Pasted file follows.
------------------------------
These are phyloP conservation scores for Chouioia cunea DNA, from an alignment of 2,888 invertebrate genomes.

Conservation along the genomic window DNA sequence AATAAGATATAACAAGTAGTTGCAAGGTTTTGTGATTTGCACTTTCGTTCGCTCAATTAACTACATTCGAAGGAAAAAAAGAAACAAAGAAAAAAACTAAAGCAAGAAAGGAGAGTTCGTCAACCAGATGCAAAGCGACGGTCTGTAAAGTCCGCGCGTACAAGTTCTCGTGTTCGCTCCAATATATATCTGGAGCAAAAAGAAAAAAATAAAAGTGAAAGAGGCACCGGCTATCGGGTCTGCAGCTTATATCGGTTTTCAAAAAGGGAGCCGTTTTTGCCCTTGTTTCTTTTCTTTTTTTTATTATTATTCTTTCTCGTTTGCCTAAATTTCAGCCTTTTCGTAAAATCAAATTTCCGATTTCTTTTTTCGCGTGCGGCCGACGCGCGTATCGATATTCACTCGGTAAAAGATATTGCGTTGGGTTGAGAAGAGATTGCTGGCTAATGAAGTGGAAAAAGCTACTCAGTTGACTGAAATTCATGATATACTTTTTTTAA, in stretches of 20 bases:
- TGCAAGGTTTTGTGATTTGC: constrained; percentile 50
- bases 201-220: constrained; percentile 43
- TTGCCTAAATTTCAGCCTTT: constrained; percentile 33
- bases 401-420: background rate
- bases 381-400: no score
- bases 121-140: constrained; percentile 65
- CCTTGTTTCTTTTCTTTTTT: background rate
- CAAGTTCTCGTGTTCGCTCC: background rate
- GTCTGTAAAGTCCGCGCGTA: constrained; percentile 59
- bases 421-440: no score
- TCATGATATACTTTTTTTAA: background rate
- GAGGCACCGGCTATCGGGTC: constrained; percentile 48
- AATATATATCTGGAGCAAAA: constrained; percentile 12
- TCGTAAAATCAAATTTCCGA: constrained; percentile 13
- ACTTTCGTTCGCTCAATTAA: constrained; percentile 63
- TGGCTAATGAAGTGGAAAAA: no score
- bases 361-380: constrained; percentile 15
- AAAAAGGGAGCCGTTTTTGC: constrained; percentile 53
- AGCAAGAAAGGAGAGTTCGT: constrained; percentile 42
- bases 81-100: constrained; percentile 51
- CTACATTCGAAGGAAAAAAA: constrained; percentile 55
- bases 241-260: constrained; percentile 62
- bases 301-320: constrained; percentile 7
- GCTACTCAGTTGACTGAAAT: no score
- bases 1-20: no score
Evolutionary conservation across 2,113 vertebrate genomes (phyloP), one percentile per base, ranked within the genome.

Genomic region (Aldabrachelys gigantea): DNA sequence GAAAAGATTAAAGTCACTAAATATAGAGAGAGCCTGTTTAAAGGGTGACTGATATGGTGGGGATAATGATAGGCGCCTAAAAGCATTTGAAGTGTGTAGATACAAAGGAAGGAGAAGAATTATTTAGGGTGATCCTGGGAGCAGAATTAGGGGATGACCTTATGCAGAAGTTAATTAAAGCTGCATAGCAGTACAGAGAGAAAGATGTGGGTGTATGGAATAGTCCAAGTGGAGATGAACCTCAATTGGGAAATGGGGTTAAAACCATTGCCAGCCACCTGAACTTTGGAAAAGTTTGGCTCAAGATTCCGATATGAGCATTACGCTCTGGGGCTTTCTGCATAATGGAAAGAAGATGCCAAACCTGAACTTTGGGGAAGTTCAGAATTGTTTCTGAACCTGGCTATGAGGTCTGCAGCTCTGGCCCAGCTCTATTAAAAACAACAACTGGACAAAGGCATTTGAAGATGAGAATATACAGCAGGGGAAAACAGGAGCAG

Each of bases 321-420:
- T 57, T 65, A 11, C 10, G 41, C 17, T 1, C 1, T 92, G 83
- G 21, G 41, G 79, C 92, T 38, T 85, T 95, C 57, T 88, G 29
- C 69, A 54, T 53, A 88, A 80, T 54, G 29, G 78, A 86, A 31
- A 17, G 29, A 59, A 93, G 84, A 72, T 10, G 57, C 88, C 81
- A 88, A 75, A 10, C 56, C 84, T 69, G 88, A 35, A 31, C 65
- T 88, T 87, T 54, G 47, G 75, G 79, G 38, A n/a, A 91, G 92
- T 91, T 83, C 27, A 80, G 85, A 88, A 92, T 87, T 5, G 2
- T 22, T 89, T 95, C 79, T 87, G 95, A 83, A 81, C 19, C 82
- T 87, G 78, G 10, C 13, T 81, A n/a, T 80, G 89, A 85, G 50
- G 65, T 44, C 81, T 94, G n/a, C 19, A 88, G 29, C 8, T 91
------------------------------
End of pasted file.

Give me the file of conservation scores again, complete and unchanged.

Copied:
These are phyloP conservation scores for Chouioia cunea DNA, from an alignment of 2,888 invertebrate genomes.

Conservation along the genomic window DNA sequence AATAAGATATAACAAGTAGTTGCAAGGTTTTGTGATTTGCACTTTCGTTCGCTCAATTAACTACATTCGAAGGAAAAAAAGAAACAAAGAAAAAAACTAAAGCAAGAAAGGAGAGTTCGTCAACCAGATGCAAAGCGACGGTCTGTAAAGTCCGCGCGTACAAGTTCTCGTGTTCGCTCCAATATATATCTGGAGCAAAAAGAAAAAAATAAAAGTGAAAGAGGCACCGGCTATCGGGTCTGCAGCTTATATCGGTTTTCAAAAAGGGAGCCGTTTTTGCCCTTGTTTCTTTTCTTTTTTTTATTATTATTCTTTCTCGTTTGCCTAAATTTCAGCCTTTTCGTAAAATCAAATTTCCGATTTCTTTTTTCGCGTGCGGCCGACGCGCGTATCGATATTCACTCGGTAAAAGATATTGCGTTGGGTTGAGAAGAGATTGCTGGCTAATGAAGTGGAAAAAGCTACTCAGTTGACTGAAATTCATGATATACTTTTTTTAA, in stretches of 20 bases:
- TGCAAGGTTTTGTGATTTGC: constrained; percentile 50
- bases 201-220: constrained; percentile 43
- TTGCCTAAATTTCAGCCTTT: constrained; percentile 33
- bases 401-420: background rate
- bases 381-400: no score
- bases 121-140: constrained; percentile 65
- CCTTGTTTCTTTTCTTTTTT: background rate
- CAAGTTCTCGTGTTCGCTCC: background rate
- GTCTGTAAAGTCCGCGCGTA: constrained; percentile 59
- bases 421-440: no score
- TCATGATATACTTTTTTTAA: background rate
- GAGGCACCGGCTATCGGGTC: constrained; percentile 48
- AATATATATCTGGAGCAAAA: constrained; percentile 12
- TCGTAAAATCAAATTTCCGA: constrained; percentile 13
- ACTTTCGTTCGCTCAATTAA: constrained; percentile 63
- TGGCTAATGAAGTGGAAAAA: no score
- bases 361-380: constrained; percentile 15
- AAAAAGGGAGCCGTTTTTGC: constrained; percentile 53
- AGCAAGAAAGGAGAGTTCGT: constrained; percentile 42
- bases 81-100: constrained; percentile 51
- CTACATTCGAAGGAAAAAAA: constrained; percentile 55
- bases 241-260: constrained; percentile 62
- bases 301-320: constrained; percentile 7
- GCTACTCAGTTGACTGAAAT: no score
- bases 1-20: no score
Evolutionary conservation across 2,113 vertebrate genomes (phyloP), one percentile per base, ranked within the genome.

Genomic region (Aldabrachelys gigantea): DNA sequence GAAAAGATTAAAGTCACTAAATATAGAGAGAGCCTGTTTAAAGGGTGACTGATATGGTGGGGATAATGATAGGCGCCTAAAAGCATTTGAAGTGTGTAGATACAAAGGAAGGAGAAGAATTATTTAGGGTGATCCTGGGAGCAGAATTAGGGGATGACCTTATGCAGAAGTTAATTAAAGCTGCATAGCAGTACAGAGAGAAAGATGTGGGTGTATGGAATAGTCCAAGTGGAGATGAACCTCAATTGGGAAATGGGGTTAAAACCATTGCCAGCCACCTGAACTTTGGAAAAGTTTGGCTCAAGATTCCGATATGAGCATTACGCTCTGGGGCTTTCTGCATAATGGAAAGAAGATGCCAAACCTGAACTTTGGGGAAGTTCAGAATTGTTTCTGAACCTGGCTATGAGGTCTGCAGCTCTGGCCCAGCTCTATTAAAAACAACAACTGGACAAAGGCATTTGAAGATGAGAATATACAGCAGGGGAAAACAGGAGCAG

Each of bases 321-420:
- T 57, T 65, A 11, C 10, G 41, C 17, T 1, C 1, T 92, G 83
- G 21, G 41, G 79, C 92, T 38, T 85, T 95, C 57, T 88, G 29
- C 69, A 54, T 53, A 88, A 80, T 54, G 29, G 78, A 86, A 31
- A 17, G 29, A 59, A 93, G 84, A 72, T 10, G 57, C 88, C 81
- A 88, A 75, A 10, C 56, C 84, T 69, G 88, A 35, A 31, C 65
- T 88, T 87, T 54, G 47, G 75, G 79, G 38, A n/a, A 91, G 92
- T 91, T 83, C 27, A 80, G 85, A 88, A 92, T 87, T 5, G 2
- T 22, T 89, T 95, C 79, T 87, G 95, A 83, A 81, C 19, C 82
- T 87, G 78, G 10, C 13, T 81, A n/a, T 80, G 89, A 85, G 50
- G 65, T 44, C 81, T 94, G n/a, C 19, A 88, G 29, C 8, T 91